OVOLUTION and Other Stories

Ovolution book cover

A collection of short stories for the Science Fiction connoisseur. If you’re looking for fun, surprises, and thought-provoking satire, read these stories. Originally published in 2011, this second edition contains 9 original stories and 4 flash fiction pieces released from my story vault, all written in the tradition of R. A. Lafferty, Robert Sheckley and Douglas Adams.

ENDORSEMENTS

Paul D. Brazill: One of the things the best sort of speculative fiction can do is to satirize the absurdities of society and human behavior. In ‘Ovolution and Other Stories’, JJ Toner does just that. And he does it marvelously well, too, with a style and wit worthy of a Kurt Vonnegut/ Groucho Marx double act.

Paul D Brazill is the author of Cold London Blues and The Last Laugh.

Les Edgerton: I HATE sci-fi. I LOVE JJ Toner’s sci-fi! If I’d read other science fiction created as Toner has with his collection, OVOLUTION, I would never have considered making that first statement. This is just fun reading. It’s laugh-out-loud stuff but with a serious theme at its heart. His stories transcend genre and are just rockin’ good stories, evoking vestiges of O. Henry and the Twilight Zone television series… as translated by John Hodgson through his character Joel Robinson from his front row seat in the Peabody Award-winning Mystery Science Theater. Get this book and pass the word on to the rest of the kids in study hall.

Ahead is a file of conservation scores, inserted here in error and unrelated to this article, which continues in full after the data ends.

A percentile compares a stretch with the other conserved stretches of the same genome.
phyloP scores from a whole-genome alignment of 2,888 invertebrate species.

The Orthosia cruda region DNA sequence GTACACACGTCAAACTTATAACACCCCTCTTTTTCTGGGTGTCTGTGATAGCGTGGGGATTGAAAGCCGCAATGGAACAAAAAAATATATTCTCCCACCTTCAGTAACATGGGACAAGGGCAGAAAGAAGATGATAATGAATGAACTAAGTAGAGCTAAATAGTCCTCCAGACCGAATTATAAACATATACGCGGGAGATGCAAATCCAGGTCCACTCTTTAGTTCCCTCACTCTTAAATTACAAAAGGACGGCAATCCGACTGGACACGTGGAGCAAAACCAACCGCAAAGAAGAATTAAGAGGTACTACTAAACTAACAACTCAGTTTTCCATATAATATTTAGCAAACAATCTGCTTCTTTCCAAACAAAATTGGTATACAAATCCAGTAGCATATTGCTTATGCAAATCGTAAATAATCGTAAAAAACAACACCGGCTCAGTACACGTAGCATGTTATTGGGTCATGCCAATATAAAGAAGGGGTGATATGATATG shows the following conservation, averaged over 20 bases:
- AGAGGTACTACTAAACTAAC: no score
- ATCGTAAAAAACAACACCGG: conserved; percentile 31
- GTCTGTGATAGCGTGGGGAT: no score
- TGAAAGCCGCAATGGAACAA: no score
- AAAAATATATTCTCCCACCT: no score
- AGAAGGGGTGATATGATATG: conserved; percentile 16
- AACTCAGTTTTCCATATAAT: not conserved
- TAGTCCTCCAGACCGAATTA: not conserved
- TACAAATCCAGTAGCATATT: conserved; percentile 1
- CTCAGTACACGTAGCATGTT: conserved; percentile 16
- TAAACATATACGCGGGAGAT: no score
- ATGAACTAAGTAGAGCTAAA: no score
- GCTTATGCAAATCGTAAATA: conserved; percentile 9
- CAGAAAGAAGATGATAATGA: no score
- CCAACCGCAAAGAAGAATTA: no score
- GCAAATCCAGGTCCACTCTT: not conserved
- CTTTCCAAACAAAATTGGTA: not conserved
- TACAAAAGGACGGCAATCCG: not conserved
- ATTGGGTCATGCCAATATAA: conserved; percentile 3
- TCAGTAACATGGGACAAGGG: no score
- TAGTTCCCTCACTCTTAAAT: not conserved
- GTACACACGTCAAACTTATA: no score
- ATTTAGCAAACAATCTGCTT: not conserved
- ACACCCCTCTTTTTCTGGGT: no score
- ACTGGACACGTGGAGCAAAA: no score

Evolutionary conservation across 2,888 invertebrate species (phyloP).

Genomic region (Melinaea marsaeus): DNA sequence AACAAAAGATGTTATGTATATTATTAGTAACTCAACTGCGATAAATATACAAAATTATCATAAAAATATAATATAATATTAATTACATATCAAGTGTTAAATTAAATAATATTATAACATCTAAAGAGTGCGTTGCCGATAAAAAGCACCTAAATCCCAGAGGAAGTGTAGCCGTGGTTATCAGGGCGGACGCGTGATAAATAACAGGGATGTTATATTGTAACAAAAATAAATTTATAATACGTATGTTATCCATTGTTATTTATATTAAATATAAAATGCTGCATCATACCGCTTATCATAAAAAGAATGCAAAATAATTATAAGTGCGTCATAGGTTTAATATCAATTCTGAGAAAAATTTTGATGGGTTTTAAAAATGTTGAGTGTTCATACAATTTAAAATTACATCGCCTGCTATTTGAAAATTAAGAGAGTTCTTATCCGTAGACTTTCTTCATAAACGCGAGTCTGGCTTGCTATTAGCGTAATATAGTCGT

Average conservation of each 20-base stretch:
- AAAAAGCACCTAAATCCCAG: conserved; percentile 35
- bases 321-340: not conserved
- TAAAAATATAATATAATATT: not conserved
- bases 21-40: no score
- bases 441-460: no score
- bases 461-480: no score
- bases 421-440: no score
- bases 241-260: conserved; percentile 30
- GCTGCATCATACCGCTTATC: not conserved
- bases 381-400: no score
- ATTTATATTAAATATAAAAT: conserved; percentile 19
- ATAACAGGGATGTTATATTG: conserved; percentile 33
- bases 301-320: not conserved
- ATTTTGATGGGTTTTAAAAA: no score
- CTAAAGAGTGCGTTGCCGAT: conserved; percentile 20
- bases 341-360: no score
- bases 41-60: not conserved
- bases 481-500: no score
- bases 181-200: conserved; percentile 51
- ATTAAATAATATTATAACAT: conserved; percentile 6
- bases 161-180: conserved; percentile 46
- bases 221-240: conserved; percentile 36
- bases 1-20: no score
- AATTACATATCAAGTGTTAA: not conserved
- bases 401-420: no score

Les Edgerton is the author of Hooked, Monday’s Meal, and the novels, A Perfect Crime, Just Like That, The Bitch, The Rapist, The Genuine, Imitation, Plastic Kidnapping and Bomb! He’s also a writing coach who helps kidnappers perfect their notes.

EXCERPT

Feeling irritable and bloated, Professor Karl Brown sat hunched at his desk in his shorts and shirtsleeves. The air conditioning unit groaned and rattled above the window behind him. The temperature gauge on the wall was steady at 109 degrees Fahrenheit. The temperature outside was ten degrees higher.

“This hellish heat makes me irritable and bloated,” he said.

Lissa, his secretary, looked up from her keyboard. “How is Mrs. Brown?” she said in her husky voice. Lissa’s voile smock clung to her upper body. She was aware that the professor was getting an eyeful, but she was past caring; she could feel her brain simmering gently in the afternoon heat.

“Irascible,” he replied, “and acting weird.”

Lissa watched as a plump bluebottle meandered idly across the room before diving headlong into the Zappomatic. The machine fizzled, and the fly was gone.

“How? Weird?”

“She’s building a nest in the garage,” he said, wiping the sweat from his eyebrows.

“That is a little unusual,” Lissa said…

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